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7 Reasons Keeping a Food Journal is Better Than Counting Calories
Posted By Darya Rose On June 16, 2014 @ 6:00 am In Habits,Weight Control | 51 Comments
I’m often asked why I don’t put more emphasis on calories and calorie counting, particularly for people trying to lose weight. The answer is that while I think there is great value in understanding and monitoring the types and amounts of foods that you eat––especially if you’ve never paid attention––your effort is much better spent keeping a food journal than on an endless race between your mouth and the treadmill.
The idea behind calorie counting is that you write down the calories in everything you eat and make sure it stays below a certain number each day. If you want to take it even further you can monitor the calories you burn during exercise as well, and factor that into your daily allowance. In theory it helps to know your resting metabolic rate (the number of calories your body naturally burns if you sit around and do nothing all day––this is your baseline), but that involves an expensive test in which you breathe through a tube for 15 minutes. I’ve done it, it isn’t fun.
Food journaling also requires writing down everything you eat, but emphasizes portion sizes (e.g. ounces, grams, etc.) instead of calories. It can also include information like the time of day you eat, other activities related to eating (e.g. working out, watching TV, etc.), and how you feel after eating. In Foodist I recommend keeping a food journal for at least two weeks to build awareness of what, why, when and how much you eat. The ultimate goal is to help identify the habits (along with their triggers and rewards) that shape your healthstyle. You can then use this information to build on what works and learn from what doesn’t.
While I would never tell anyone to stop counting calories if it works for them, here are seven reasons I think keeping a food journal is more effective for most people.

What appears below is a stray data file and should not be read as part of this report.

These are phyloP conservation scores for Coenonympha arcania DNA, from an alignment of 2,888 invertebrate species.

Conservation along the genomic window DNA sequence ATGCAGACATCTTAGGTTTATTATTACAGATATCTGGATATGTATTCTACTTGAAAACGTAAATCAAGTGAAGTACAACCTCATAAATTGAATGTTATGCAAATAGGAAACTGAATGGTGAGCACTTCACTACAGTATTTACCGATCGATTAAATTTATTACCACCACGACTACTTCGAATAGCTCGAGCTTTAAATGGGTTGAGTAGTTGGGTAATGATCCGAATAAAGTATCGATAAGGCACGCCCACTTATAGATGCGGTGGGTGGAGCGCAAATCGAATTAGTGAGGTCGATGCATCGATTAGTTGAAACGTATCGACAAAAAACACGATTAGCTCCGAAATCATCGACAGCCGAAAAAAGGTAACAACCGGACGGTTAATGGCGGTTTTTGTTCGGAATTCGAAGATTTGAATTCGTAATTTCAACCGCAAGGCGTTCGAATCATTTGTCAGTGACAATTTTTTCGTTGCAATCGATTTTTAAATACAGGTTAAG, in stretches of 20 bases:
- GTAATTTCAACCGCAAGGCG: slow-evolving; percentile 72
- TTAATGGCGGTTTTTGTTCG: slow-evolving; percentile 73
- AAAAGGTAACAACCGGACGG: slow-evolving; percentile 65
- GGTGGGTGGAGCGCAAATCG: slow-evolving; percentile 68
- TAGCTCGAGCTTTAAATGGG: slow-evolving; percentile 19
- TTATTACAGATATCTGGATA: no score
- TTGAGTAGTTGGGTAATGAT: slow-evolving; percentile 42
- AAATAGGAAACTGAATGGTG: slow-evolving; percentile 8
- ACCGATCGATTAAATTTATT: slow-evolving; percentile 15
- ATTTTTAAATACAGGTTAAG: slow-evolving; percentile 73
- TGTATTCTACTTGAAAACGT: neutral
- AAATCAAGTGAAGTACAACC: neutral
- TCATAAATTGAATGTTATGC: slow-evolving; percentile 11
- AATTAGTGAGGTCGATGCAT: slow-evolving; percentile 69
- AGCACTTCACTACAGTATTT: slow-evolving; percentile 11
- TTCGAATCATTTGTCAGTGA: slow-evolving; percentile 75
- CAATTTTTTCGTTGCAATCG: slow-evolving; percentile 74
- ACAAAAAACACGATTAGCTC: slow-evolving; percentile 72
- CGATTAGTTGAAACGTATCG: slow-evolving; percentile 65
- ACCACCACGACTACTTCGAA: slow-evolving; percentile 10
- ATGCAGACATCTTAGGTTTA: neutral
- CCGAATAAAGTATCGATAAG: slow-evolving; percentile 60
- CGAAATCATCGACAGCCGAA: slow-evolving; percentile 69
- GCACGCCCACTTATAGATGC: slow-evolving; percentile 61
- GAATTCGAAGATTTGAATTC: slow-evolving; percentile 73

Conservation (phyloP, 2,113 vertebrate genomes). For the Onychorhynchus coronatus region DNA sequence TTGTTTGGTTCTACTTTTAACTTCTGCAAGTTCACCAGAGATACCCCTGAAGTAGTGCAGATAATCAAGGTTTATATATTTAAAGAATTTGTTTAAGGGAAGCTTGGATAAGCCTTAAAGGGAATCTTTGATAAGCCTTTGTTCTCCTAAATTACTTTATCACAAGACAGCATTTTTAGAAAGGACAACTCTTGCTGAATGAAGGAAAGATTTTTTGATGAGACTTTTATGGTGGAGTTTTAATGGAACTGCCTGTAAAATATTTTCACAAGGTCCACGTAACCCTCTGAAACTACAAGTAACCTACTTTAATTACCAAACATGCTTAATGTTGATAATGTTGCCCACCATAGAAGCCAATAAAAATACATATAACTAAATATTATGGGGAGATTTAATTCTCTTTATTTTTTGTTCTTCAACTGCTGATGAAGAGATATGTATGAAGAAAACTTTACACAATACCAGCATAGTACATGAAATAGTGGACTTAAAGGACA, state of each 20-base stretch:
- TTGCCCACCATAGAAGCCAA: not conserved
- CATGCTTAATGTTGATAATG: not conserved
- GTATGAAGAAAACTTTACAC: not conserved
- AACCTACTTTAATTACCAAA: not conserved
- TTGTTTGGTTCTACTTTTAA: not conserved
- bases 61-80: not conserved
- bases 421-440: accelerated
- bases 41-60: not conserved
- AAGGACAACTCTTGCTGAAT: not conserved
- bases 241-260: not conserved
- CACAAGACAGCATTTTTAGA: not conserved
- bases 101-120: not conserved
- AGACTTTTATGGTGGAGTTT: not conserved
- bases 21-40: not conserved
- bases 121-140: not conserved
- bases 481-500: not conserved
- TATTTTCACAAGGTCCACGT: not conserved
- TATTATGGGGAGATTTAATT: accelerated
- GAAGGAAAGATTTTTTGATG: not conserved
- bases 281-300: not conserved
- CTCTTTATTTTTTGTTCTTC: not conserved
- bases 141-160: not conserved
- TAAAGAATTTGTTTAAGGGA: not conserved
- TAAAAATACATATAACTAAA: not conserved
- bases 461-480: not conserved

1. Mindfulness, not calories, is the key
Not to be a buzzkill, but if calorie counting is working for you it probably isn’t because you are a math whiz (more on this later). Simply knowing that you’ll be recording your actions is enough to entice most people to make better choices, whether we realize it or not. Calorie counting certainly provides this, and is likely the reason so many people swear by it. But you get this benefit and more from keeping a food journal instead.
2. Calorie data are inaccurate
If you are counting calories chances are you’re relying on one of the mega databases of food information or worse, the nutrition info printed on a menu or box, to get your numbers. It comes as a shock to most people to learn that the calorie information on packaged foods is legally allowed to be off by 20%, and I can guarantee you that the majority of them are not overestimating their values. Restaurant menus have also been shown to be pretty far off the mark in the calorie estimates they print.
Even real foods listed in the databases like fruits, vegetables and meats only represent average values of industrially produced foods, and the ones you actually eat can be quite different depending on factors like the season, soil quality, and serving size (what exactly is a “medium” apple?). The only way to accurately determine the calories in a specific food is to incinerate it in a calorimeter, which makes it pretty tough to then eat it.
Measuring calorie expenditure is equally difficult to do accurately. Most measures you get from the “quantified self” equipment people are using these days is based on rough calculations for an average person of your height and body weight. It doesn’t take into account your baseline metabolism or how hard or effectively you’re actually working. Without accurate data, it is nearly impossible to use math to determine your true calorie needs and usage.